RICHMOND, Va. -- A scratchy-voiced President Barack Obama powered through a marathon drive to get his supporters to vote Thursday and planned to set an example by becoming the first president to cast his own ballot ahead of time. Republican Mitt Romney spent one of the precious 12 days before Election Day entirely focused on the Rust Belt battleground of Ohio.
With a new Associated Press-GfK poll showing Romney has erased Obama's 16-point advantage among women, the president tried to keep a GOP abortion controversy alive. Obama repeatedly made a veiled reference to Indiana Senate candidate Richard Mourdock's comment that pregnancies resulting from rape are "something God intended."
"We've seen again this week, I don't think any male politicians should be making health care decisions for women," Obama said. His campaign also has been intensifying its criticism of Romney for refusing to pull his support for Mourdock, even though the Republican presidential nominee said he disagrees with Mourdock's comment.
Romney tried to avoid the subject. While picking up breakfast at a downtown Cincinnati diner on Thursday, Romney refused to answer repeated questions from reporters standing nearby about Mourdock's comment and whether he would call for Mourdock to take down a TV ad Romney filmed for him earlier this week.
At a rally later at the Jet Machine manufacturing company, Romney didn't mention anything about abortion but spoke repeatedly about the choices facing American families. He said seniors on Medicare would struggle to find doctors if Obama is re-elected, daughters would face crushing college loan debt and parents would lose choices about where to educate their children.
"This election is not about me. It's not about the Republican Party," Romney told a crowd estimated at 3,000. "It's about America. And it's about your family."
Romney's campaign reached out to women by sending Ann Romney on daytime's "Rachael Ray" show, where she prepared her meatloaf cakes recipe and took cameras along on a trip to Costco to shop in bulk for family gatherings. Mrs. Romney said that, with 30 mouths to feed, her family always eats buffet-style and that "Mitt is often at the front of the line."
Romney was on a daylong swing through three Ohio towns, sharpening his focus on a state critical to his hopes of winning the White House. The Republican's advisers say their internal data has him tied to win the state's 18 Electoral College votes, but public polling has shown Obama with a slim lead.
Obama, in the midst of a four-state blitz on Thursday, also was scheduled to finish his day in Ohio. Shortly after Romney concludes his evening remarks in Defiance, the president was set to appear 150 miles to the east in Cleveland.
Virginia also got attention from both campaigns on an unseasonably warm October day, with Obama drawing a massive crowd estimated at 15,000 to Richmond's Byrd Park while GOP vice presidential nominee Paul Ryan spoke before a smaller group at the opposite end of the state in Appalachian coal country. Ryan told the audience of about 1,500 that winning a close race won't be enough for the GOP ticket.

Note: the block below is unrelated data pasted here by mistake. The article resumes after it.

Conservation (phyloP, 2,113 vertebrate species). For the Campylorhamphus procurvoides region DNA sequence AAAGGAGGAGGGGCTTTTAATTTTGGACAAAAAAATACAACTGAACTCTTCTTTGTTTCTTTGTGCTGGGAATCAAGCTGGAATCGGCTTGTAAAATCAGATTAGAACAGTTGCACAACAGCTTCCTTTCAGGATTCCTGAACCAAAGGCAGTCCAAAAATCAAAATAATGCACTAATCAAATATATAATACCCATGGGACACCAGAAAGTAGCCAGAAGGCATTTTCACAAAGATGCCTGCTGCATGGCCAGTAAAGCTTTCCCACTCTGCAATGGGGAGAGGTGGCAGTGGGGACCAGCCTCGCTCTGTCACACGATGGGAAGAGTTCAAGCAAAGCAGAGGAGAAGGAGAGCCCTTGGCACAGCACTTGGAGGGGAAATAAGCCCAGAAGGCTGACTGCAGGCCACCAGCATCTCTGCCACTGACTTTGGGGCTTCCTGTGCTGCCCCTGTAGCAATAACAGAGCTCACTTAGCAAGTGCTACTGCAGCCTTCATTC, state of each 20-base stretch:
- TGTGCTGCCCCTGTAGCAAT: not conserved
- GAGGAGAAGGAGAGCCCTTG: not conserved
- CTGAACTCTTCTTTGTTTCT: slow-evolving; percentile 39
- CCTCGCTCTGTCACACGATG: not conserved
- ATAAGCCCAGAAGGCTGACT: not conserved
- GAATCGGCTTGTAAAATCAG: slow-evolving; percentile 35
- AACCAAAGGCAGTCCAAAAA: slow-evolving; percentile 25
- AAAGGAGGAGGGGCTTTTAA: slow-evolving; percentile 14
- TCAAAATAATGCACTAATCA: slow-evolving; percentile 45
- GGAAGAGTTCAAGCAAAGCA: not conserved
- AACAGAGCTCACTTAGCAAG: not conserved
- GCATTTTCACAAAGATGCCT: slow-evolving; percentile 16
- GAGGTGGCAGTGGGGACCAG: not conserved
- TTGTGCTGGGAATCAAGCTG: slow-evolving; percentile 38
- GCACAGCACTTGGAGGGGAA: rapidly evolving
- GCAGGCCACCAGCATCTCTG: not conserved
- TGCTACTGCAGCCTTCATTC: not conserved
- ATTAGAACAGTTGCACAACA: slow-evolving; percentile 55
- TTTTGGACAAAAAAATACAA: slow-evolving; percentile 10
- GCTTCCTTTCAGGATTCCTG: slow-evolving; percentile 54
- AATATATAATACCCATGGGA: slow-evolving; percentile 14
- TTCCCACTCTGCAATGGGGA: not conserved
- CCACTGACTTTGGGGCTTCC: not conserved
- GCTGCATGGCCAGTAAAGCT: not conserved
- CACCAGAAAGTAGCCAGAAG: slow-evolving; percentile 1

"The worst thing that could happen is President Obama gets re-elected and we have more of the same with a debt crisis," Ryan said. "The second worst thing that could happen is we get elected by default, without a mandate."
The AP-GfK poll released Thursday shows the presidential race still a virtual dead heat nationally, with Romney favored by 47 percent of likely voters and Obama by 45 percent. That result is within the poll's 4.2-point margin of error.
Although national polls show the race is close, Romney is struggling to overtake Obama in the state-by-state march to racking up the 270 Electoral College votes needed for victory. Romney has far fewer paths to reaching that threshold than Obama, who starts with more states -- and more Electoral College votes -- in his win column. The race is centered on just nine states, where polls show competitive races: Ohio, Florida, Iowa, New Hampshire, Virginia, North Carolina, Colorado, Nevada and Wisconsin.
The president's morning rally kicked off the second day of his 40-hour battleground state blitz. Shortly after 7 a.m. and less than five hours after ending his day in Las Vegas, Obama was at a Krispy Kreme doughnut shop near downtown Tampa, and minutes later delivered the still warm doughnuts to a nearby firehouse. He said he wanted to come by early -- noting he is not often out this early -- to thank them for all they do.
Obama then spoke to about 8,500 people at a morning rally in Tampa, a swing area of battleground state Florida. With a full day of campaigning still ahead of him, Obama's voice was already hoarse. But he told the enthusiastic crowd he was "just going to keep on keeping on until every single person out there who needs to vote is going to go vote."
He noted to cheers that he was going to Chicago later Thursday to participate in early voting and that first lady Michelle Obama already mailed in her ballot. Obama campaign spokesman Jennifer Psaki said they hoped his example would send a message to others in early voting states that they should do so as well.
About 7.2 million people have already cast early ballots, either by mail or in person, according to the United States Elections Project at George Mason University. In all, about 35 percent of the electorate is expected to vote before Election Day, a small increase over 2008.
Obama's campaign also announced joint rallies Monday with Bill Clinton in Orlando, Fla., Youngstown, Ohio, and Prince William County, Va. The president also picked up an endorsement from former Secretary of State Colin Powell, a Republican who supported Obama in 2008. Powell praised Obama's handling of the economic recovery, telling "CBS This Morning:" ''I think we've begun to come out of the dive and we're gaining altitude." Obama told his Virginia audience that he was "proud and humbled" to get Powell's support.